Many homemakers may feel unfulfilled while at home because they do not allow themselves the time or freedom to be creative. Keeping a clean house, doing the laundry, teaching the kids, doing the dishes, taking care of the dog, exercising, and other tasks seem to take precedence over our creative tendencies (although some of these tasks can include some added creativeness). We put the desires that are deep within us on the back burner and our home life begins to seem dull due to lack of creativeness. In The Hidden Art of Homemaking, Edith Schaeffer writes that every Christian should be creative because we are made in the image of Christ, the true Creator. "Man was created that he might create. It is not a waste of man's time to be creative. It is not a waste to pursue artistic or scientific pursuits in creativity, because this is what man was made to be able to do. He was made in the image of the Creator, and given the capacity to create - on a finite level of course, needing to use the materials already created - but he is still the creature of a Creator." (pg.24) As Christians, we should be more inclined to use our creative capabilities than non-Christians because we represent the Creator. Being creative is a God-given ability and forgoing this desire or need is going to cause a numbness to the beauty of the created. As homemakers, we must find a balance in keeping our house beautiful through cleaning as well as by being artistic in the home.
Because of our increase in technology and our hectic schedules, our creative abilities have gathered dust and are out of shape. We spend too much time on the computer (this I am guilty of!), watching tv, playing games (um, this too), keeping our days full by going to and fro, and constantly squelching the desires God has instilled within us. "Does this mean that we should all drop everything to concentrate on trying to develop into great artists? No, of course not. But it does mean that we should consciously do something about it. There should be a practical result of the realization that we have been created in the image of the Creator of beauty...whether you are a man or a woman: the fact that you are a Christian should show in some practical area of a growing creativity and sensitivity to beauty, rather than in a gradual drying up of creativity, and a blindness to ugliness." (pg. 33) Although everyone has creative abilities, the type of ability differs. Just because Sally can paint beautiful portraits doesn't mean that Sue must paint as well. If Harry can knit a manly scarf, it doesn't require Luke to knit a manly blanket. Each person has a creative talent and some may not yet know that talent. The point is to try something that requires the use of your hands, your mind, and your energy. As you begin to use your creativeness, this will exercise your abilities and provide you with new ideas. You may even inspire others to be creative as well. "Man has a capacity both for responding and producing, for communicating as well as being inspired. It is important to respond to the art of others, as well as to produce art oneself. It is important to inspire others to be creative as well as to communicate by one's own creative acts." (pg. 25)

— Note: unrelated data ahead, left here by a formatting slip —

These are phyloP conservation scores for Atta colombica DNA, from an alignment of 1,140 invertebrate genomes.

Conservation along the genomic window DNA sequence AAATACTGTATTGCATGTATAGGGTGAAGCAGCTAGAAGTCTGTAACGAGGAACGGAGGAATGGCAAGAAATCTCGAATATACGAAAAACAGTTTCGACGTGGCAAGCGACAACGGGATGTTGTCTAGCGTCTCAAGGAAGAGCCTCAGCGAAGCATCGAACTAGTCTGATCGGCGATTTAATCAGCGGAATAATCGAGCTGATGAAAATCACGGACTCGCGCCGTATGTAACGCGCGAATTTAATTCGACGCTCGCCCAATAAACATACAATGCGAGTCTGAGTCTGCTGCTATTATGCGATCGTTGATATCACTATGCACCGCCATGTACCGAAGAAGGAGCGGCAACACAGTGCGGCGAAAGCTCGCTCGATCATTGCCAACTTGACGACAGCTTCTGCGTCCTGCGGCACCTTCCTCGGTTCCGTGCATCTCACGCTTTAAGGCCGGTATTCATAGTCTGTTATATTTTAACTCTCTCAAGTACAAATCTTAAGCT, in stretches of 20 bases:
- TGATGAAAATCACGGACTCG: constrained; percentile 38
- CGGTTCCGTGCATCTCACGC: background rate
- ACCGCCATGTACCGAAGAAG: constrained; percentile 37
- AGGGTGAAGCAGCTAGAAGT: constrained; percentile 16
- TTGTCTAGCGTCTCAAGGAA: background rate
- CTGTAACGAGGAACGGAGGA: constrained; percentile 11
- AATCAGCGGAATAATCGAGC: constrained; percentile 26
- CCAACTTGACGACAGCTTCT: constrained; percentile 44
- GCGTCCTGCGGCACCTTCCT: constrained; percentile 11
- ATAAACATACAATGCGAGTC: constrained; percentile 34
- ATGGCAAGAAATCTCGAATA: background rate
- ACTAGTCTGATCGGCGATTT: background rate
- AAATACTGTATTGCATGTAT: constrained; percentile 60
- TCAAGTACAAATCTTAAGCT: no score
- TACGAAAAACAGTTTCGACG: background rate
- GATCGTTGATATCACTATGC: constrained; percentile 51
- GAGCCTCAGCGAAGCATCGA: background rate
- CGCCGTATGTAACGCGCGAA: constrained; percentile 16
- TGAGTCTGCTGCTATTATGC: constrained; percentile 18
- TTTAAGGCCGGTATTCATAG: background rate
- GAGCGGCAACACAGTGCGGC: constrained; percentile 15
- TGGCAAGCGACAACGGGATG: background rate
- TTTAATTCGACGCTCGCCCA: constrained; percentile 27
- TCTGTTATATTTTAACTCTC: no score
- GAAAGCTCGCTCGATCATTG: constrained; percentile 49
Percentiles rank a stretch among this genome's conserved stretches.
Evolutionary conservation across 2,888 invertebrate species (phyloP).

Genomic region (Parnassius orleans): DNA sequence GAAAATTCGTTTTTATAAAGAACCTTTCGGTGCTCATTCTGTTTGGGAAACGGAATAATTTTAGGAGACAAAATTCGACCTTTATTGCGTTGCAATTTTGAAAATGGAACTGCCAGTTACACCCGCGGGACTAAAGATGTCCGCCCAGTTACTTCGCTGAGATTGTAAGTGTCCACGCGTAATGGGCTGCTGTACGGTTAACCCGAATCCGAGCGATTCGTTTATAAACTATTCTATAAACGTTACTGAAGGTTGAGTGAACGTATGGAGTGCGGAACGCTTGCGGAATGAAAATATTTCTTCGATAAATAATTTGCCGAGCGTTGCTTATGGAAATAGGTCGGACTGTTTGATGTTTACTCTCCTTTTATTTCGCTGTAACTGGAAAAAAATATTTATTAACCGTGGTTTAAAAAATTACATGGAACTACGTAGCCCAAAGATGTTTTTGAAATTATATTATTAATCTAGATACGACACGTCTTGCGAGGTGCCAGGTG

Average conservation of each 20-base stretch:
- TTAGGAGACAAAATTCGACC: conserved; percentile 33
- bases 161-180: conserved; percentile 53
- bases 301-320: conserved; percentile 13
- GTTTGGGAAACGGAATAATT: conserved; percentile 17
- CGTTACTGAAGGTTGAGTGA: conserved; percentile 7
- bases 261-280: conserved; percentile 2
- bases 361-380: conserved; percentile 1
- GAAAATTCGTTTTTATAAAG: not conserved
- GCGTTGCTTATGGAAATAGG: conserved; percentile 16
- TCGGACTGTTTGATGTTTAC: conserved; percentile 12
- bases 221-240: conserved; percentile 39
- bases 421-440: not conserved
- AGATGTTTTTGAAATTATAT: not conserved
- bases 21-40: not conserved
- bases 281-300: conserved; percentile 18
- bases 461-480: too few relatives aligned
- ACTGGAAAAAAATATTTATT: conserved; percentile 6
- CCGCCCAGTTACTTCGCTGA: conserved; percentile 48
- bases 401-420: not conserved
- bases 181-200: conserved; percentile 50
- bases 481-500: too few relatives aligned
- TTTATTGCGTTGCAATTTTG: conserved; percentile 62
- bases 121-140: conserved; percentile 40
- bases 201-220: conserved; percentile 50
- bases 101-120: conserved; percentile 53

Now that the idea of being creative has been strongly encouraged, Schaeffer goes on to describe various ways that a homemaker (or anyone) may put to use this God-given creativeness. She discusses interior decorating, gardening, food, clothing, writing, etc. and provides some practical advice in these areas. I was convicted about my lack of gardening (see previous blog "The Green Thumb Mandate") and about my uninspired desire to make my home more beautiful because of our old, falling-apart house. "It seems to me that, whether it is recognized or not, there is a terrific frustration which increases in intensity and harmfulness as time goes on, when people are always daydreaming of the kind of place in which they would like to live, yet never making the place where they do live into anything artistically satisfying to them...Trying out all the ideas that come to you, within the limits of your present place, money, talents, materials and so forth, will not use up everything you want to save for the future, but will rather generate and develop more ideas." (pg. 66) I am thankful for this book as it has given me the push I needed to garden and to be thankful for the home that I have. It doesn't matter where we are or where we live, we can make any place more beautiful. This book is relevant to all generations and to men and women alike. I would consider creativeness a Christian duty and one that could be dangerous if gone unused. Write, sing, paint, sew, dance, build, craft, garden, design, bake, photograph, act, draw, invent, knit, sculpt, CREATE!